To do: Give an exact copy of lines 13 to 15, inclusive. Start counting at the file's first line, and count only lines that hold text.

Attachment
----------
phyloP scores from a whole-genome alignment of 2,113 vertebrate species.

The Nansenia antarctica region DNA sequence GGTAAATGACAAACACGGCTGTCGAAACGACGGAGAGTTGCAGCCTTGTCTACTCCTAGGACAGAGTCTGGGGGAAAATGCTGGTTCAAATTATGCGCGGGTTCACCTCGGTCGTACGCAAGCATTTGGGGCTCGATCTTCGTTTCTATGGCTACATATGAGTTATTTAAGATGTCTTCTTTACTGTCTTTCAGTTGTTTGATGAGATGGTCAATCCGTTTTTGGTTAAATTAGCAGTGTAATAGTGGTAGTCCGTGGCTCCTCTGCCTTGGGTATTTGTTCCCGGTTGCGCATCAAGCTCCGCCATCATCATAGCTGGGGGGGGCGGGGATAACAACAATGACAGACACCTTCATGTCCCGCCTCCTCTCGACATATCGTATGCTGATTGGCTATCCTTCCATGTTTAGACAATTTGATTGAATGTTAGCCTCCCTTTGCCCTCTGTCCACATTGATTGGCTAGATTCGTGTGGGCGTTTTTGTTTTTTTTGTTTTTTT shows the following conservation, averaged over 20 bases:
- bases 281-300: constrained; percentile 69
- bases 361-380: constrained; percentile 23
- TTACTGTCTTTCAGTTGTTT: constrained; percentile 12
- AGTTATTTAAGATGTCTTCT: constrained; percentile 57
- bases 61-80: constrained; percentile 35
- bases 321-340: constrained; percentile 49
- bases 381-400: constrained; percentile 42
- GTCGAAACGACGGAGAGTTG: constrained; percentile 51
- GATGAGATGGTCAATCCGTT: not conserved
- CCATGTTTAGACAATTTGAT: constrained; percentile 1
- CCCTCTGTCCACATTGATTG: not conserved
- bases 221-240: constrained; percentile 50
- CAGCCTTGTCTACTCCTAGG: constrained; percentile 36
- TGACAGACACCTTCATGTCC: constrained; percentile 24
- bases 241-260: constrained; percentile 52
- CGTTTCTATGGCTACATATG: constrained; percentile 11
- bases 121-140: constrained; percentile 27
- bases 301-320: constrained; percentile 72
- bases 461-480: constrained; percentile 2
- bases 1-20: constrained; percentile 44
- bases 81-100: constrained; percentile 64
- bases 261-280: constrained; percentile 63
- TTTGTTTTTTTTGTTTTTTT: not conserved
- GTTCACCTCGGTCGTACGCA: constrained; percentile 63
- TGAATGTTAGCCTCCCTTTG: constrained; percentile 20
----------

- CCCTCTGTCCACATTGATTG: not conserved
- bases 221-240: constrained; percentile 50
- CAGCCTTGTCTACTCCTAGG: constrained; percentile 36